Case C-354/04 P, Gestoras Pro Amnistía and Others v Council

It is well known that the Court’s jurisdiction, as defined by Article 35(1) EU, to give preliminary rulings does not extend to common positions but is limited to rulings on the validity and interpretation of framework decisions and decisions, on the interpretation of conventions established under Title VI and on the validity and interpretation of the measures implementing them.

In 2001, the Council adopted Common Position 2001/340/CFSP on the application of specific measures to combat terrorism. The legal bases of this Common Position were Articles 15 EU and 34 EU. A list of persons, groups or entities involved in terrorist acts appeared in the Annex to that common position and included Gestoras Pro Amnistía.

On 7 June 2004 the Court of First Instance rejected the actions brought (inter alia) by this organisation, by which they sought damages for the harm allegedly suffered as a result of their inclusion in the aforementioned list.

The organisation subsequently appealed before the Court of Justice, inter alia invoking the right to effective judicial protection under Article 6(2) EU. In essence they argued that they had no means of challenging the inclusion in the list annexed to Common Position 2001/931 and that the order under appeal prejudiced their right to effective judicial protection.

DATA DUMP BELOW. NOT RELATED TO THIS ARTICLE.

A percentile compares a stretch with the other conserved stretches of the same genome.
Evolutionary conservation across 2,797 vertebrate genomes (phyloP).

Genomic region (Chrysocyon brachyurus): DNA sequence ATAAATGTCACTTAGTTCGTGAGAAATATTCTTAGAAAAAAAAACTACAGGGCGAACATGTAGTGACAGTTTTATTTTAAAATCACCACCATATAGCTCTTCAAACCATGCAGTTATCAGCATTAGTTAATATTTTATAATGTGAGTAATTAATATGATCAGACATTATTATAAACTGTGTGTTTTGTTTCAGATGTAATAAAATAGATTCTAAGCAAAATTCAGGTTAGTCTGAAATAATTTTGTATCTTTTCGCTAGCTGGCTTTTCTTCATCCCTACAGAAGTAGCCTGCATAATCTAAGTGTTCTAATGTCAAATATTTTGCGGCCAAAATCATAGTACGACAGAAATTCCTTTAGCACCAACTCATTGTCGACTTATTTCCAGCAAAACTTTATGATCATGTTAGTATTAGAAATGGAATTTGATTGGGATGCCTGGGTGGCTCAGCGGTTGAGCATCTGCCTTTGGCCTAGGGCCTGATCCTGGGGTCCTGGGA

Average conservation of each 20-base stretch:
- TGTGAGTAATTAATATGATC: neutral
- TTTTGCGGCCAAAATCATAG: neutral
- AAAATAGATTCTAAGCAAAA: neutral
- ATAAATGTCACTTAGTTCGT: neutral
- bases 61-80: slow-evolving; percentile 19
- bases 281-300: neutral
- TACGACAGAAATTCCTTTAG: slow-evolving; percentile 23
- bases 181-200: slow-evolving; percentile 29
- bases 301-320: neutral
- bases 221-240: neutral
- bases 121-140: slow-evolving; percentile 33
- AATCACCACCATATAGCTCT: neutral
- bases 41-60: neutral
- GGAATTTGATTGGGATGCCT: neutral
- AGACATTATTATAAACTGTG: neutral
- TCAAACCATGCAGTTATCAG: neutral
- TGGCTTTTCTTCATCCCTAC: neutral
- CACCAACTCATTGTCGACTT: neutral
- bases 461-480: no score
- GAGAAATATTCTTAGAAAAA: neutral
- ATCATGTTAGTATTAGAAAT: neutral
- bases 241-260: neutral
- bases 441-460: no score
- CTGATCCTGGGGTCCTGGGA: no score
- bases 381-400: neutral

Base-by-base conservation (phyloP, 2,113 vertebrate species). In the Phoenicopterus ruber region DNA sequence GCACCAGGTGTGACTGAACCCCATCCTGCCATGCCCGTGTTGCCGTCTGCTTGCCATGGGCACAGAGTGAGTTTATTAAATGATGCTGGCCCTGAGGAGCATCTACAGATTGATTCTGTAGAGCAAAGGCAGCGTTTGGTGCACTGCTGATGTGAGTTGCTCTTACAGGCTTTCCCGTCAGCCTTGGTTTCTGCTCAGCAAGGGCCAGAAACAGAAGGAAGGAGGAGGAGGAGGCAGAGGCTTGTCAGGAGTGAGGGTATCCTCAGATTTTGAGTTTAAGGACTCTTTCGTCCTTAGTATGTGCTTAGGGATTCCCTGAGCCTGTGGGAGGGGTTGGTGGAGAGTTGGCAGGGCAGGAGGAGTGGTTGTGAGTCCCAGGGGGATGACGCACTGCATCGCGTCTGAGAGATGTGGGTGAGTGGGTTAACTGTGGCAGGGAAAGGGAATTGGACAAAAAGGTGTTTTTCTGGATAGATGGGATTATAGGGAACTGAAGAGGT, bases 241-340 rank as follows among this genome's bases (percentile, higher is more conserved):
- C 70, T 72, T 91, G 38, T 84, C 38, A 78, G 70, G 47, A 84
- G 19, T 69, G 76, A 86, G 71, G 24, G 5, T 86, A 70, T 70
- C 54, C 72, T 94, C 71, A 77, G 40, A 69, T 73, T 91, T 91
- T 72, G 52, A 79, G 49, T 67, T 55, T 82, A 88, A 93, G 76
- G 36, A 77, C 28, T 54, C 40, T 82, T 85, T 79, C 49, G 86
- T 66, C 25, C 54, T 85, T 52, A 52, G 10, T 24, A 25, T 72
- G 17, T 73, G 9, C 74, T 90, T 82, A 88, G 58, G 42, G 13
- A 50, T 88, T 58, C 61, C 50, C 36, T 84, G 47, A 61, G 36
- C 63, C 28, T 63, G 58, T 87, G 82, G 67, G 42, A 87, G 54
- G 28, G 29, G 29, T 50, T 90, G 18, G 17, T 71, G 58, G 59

The Court first of all reiterated “as regards the Union, the treaties have established a system of legal remedies in which, by virtue of Article 35 EU, the jurisdiction of the Court is less extensive under Title VI of the Treaty on European Union than it is under the EC Treaty (see Case C-105/03 Pupino [2005] ECR I‑5285).

The Court added that it followed from Article 6 EU that the Union was founded on the principle of the rule of law and it respected fundamental rights as general principles of Community law. It followed that the institutions were subject to review of the conformity of their acts with the treaties and the general principles of law, just like the Member States when they implement the law of the Union.

The Court pointed out that the Article 35(1) did not enable national courts to refer questions to the Court for a preliminary ruling on a common position, for common positions were not supposed to produced of themselves legal effects in relation to third parties.

The Court subsequently held that given that the procedure enabling the Court to give preliminary rulings was designed to guarantee observance of the law in the interpretation and application of the Treaty, the right to make a reference for a preliminary ruling in the context of the third pillar must therefore exist in respect of all measures adopted by the Council, whatever their nature or form, which were intended to have legal effects in relation to third parties.

Therefore, a national court hearing a dispute which indirectly raised the issue of the validity or interpretation of a common position adopted in the context of the third pillar and which had serious doubt whether that common position was really intended to produced legal effects in relation to third parties, might ask the Court to give a preliminary ruling.

It would then fall to the Court to find, where appropriate, that the common position was intended to produce legal effects in relation to third parties, to accord it its true classification and to give a preliminary ruling.

The Court held that therefore the appellants were wrong to maintain that the contested common position left them without a remedy, contrary to the requirement of effective judicial protection, and that the order under appeal prejudiced their right to such protection.

UPDATE: see also yesterdays Segi case, in which the Court used a similar line of argument.